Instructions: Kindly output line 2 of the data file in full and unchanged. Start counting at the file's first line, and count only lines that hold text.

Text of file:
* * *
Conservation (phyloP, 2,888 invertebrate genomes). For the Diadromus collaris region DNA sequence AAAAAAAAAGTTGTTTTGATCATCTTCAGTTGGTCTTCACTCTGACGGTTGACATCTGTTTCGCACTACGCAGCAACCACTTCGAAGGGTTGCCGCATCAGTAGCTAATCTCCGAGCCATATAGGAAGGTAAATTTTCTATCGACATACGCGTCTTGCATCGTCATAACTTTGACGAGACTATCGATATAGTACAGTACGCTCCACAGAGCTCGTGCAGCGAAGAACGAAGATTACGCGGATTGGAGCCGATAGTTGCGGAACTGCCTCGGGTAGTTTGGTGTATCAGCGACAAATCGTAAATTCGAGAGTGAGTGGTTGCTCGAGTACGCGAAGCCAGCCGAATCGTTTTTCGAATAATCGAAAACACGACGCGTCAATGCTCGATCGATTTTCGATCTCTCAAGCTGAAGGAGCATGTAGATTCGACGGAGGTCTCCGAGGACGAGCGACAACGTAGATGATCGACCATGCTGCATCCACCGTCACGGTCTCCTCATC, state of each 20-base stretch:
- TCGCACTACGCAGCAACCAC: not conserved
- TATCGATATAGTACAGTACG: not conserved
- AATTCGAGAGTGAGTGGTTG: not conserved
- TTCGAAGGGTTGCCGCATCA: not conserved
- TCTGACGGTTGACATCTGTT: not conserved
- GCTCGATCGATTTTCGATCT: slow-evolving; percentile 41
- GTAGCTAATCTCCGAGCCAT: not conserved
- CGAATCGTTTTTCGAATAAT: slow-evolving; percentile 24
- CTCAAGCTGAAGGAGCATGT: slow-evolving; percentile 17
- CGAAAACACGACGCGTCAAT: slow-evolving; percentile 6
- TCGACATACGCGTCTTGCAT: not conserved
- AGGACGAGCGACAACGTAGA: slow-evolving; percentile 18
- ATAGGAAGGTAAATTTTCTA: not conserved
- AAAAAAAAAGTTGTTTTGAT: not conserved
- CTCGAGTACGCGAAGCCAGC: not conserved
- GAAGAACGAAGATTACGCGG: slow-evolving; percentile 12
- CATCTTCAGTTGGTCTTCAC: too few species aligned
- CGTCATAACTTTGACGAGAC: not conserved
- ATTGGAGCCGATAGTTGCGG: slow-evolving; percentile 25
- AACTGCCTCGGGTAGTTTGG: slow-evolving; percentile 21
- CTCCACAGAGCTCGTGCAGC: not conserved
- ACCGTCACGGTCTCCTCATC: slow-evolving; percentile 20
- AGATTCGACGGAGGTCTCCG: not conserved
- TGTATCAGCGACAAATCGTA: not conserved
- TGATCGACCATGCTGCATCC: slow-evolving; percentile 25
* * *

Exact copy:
- TCGCACTACGCAGCAACCAC: not conserved